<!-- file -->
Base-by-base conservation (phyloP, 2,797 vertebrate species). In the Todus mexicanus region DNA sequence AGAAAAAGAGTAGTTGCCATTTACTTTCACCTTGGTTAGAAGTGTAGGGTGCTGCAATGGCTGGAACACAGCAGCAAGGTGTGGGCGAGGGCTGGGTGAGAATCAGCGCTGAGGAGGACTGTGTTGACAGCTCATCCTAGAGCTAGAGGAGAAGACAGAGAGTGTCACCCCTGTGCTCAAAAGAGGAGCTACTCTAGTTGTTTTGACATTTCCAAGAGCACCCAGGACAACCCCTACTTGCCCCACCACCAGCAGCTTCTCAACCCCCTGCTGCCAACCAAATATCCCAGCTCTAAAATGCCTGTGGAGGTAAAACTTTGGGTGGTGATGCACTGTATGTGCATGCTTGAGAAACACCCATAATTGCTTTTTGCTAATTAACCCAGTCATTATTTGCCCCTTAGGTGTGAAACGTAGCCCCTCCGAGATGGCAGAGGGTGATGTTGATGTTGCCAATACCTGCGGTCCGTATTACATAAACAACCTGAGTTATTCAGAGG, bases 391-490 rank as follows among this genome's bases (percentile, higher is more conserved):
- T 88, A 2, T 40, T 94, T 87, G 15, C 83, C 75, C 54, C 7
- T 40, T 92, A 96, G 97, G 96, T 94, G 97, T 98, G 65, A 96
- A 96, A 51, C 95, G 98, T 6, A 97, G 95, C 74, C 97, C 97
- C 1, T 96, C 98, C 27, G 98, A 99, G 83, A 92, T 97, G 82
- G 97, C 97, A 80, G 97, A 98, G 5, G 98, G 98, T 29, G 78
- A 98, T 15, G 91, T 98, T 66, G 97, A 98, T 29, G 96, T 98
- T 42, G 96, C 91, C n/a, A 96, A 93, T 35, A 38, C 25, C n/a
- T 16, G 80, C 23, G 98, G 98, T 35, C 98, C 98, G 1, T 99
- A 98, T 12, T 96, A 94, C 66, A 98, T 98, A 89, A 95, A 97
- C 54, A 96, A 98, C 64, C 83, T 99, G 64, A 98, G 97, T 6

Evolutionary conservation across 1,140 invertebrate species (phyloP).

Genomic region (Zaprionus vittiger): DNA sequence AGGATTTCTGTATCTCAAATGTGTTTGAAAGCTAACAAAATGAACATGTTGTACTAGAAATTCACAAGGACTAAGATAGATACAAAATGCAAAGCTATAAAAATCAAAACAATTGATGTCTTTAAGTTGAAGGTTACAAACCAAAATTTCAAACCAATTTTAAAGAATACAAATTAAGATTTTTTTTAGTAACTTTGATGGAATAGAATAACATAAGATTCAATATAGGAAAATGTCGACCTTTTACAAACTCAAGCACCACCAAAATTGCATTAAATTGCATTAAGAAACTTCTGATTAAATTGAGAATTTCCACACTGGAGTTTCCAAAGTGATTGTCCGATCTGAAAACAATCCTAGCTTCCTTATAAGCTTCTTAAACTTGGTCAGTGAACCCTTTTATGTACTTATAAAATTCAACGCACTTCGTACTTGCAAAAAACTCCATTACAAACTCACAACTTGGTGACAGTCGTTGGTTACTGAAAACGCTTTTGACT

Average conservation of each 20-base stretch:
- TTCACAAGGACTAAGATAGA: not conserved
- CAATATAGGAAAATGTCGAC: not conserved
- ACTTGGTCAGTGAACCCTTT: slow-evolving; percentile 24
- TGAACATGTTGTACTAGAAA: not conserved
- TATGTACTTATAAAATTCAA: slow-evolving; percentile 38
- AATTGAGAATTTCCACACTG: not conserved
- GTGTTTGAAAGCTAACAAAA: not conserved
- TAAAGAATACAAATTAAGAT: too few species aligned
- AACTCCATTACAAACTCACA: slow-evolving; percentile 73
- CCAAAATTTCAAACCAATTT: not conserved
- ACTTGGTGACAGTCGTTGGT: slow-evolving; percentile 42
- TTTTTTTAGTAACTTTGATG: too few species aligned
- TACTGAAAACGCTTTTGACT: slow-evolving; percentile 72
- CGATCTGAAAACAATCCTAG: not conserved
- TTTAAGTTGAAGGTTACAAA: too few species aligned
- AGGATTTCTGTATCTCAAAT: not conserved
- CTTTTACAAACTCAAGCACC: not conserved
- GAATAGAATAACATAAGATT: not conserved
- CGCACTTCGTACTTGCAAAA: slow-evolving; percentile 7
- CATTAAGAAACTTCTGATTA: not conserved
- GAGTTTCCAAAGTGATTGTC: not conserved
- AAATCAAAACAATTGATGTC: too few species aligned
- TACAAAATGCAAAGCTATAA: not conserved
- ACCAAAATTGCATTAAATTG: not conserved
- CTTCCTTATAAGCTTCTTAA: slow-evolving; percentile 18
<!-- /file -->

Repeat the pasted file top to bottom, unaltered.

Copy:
Base-by-base conservation (phyloP, 2,797 vertebrate species). In the Todus mexicanus region DNA sequence AGAAAAAGAGTAGTTGCCATTTACTTTCACCTTGGTTAGAAGTGTAGGGTGCTGCAATGGCTGGAACACAGCAGCAAGGTGTGGGCGAGGGCTGGGTGAGAATCAGCGCTGAGGAGGACTGTGTTGACAGCTCATCCTAGAGCTAGAGGAGAAGACAGAGAGTGTCACCCCTGTGCTCAAAAGAGGAGCTACTCTAGTTGTTTTGACATTTCCAAGAGCACCCAGGACAACCCCTACTTGCCCCACCACCAGCAGCTTCTCAACCCCCTGCTGCCAACCAAATATCCCAGCTCTAAAATGCCTGTGGAGGTAAAACTTTGGGTGGTGATGCACTGTATGTGCATGCTTGAGAAACACCCATAATTGCTTTTTGCTAATTAACCCAGTCATTATTTGCCCCTTAGGTGTGAAACGTAGCCCCTCCGAGATGGCAGAGGGTGATGTTGATGTTGCCAATACCTGCGGTCCGTATTACATAAACAACCTGAGTTATTCAGAGG, bases 391-490 rank as follows among this genome's bases (percentile, higher is more conserved):
- T 88, A 2, T 40, T 94, T 87, G 15, C 83, C 75, C 54, C 7
- T 40, T 92, A 96, G 97, G 96, T 94, G 97, T 98, G 65, A 96
- A 96, A 51, C 95, G 98, T 6, A 97, G 95, C 74, C 97, C 97
- C 1, T 96, C 98, C 27, G 98, A 99, G 83, A 92, T 97, G 82
- G 97, C 97, A 80, G 97, A 98, G 5, G 98, G 98, T 29, G 78
- A 98, T 15, G 91, T 98, T 66, G 97, A 98, T 29, G 96, T 98
- T 42, G 96, C 91, C n/a, A 96, A 93, T 35, A 38, C 25, C n/a
- T 16, G 80, C 23, G 98, G 98, T 35, C 98, C 98, G 1, T 99
- A 98, T 12, T 96, A 94, C 66, A 98, T 98, A 89, A 95, A 97
- C 54, A 96, A 98, C 64, C 83, T 99, G 64, A 98, G 97, T 6

Evolutionary conservation across 1,140 invertebrate species (phyloP).

Genomic region (Zaprionus vittiger): DNA sequence AGGATTTCTGTATCTCAAATGTGTTTGAAAGCTAACAAAATGAACATGTTGTACTAGAAATTCACAAGGACTAAGATAGATACAAAATGCAAAGCTATAAAAATCAAAACAATTGATGTCTTTAAGTTGAAGGTTACAAACCAAAATTTCAAACCAATTTTAAAGAATACAAATTAAGATTTTTTTTAGTAACTTTGATGGAATAGAATAACATAAGATTCAATATAGGAAAATGTCGACCTTTTACAAACTCAAGCACCACCAAAATTGCATTAAATTGCATTAAGAAACTTCTGATTAAATTGAGAATTTCCACACTGGAGTTTCCAAAGTGATTGTCCGATCTGAAAACAATCCTAGCTTCCTTATAAGCTTCTTAAACTTGGTCAGTGAACCCTTTTATGTACTTATAAAATTCAACGCACTTCGTACTTGCAAAAAACTCCATTACAAACTCACAACTTGGTGACAGTCGTTGGTTACTGAAAACGCTTTTGACT

Average conservation of each 20-base stretch:
- TTCACAAGGACTAAGATAGA: not conserved
- CAATATAGGAAAATGTCGAC: not conserved
- ACTTGGTCAGTGAACCCTTT: slow-evolving; percentile 24
- TGAACATGTTGTACTAGAAA: not conserved
- TATGTACTTATAAAATTCAA: slow-evolving; percentile 38
- AATTGAGAATTTCCACACTG: not conserved
- GTGTTTGAAAGCTAACAAAA: not conserved
- TAAAGAATACAAATTAAGAT: too few species aligned
- AACTCCATTACAAACTCACA: slow-evolving; percentile 73
- CCAAAATTTCAAACCAATTT: not conserved
- ACTTGGTGACAGTCGTTGGT: slow-evolving; percentile 42
- TTTTTTTAGTAACTTTGATG: too few species aligned
- TACTGAAAACGCTTTTGACT: slow-evolving; percentile 72
- CGATCTGAAAACAATCCTAG: not conserved
- TTTAAGTTGAAGGTTACAAA: too few species aligned
- AGGATTTCTGTATCTCAAAT: not conserved
- CTTTTACAAACTCAAGCACC: not conserved
- GAATAGAATAACATAAGATT: not conserved
- CGCACTTCGTACTTGCAAAA: slow-evolving; percentile 7
- CATTAAGAAACTTCTGATTA: not conserved
- GAGTTTCCAAAGTGATTGTC: not conserved
- AAATCAAAACAATTGATGTC: too few species aligned
- TACAAAATGCAAAGCTATAA: not conserved
- ACCAAAATTGCATTAAATTG: not conserved
- CTTCCTTATAAGCTTCTTAA: slow-evolving; percentile 18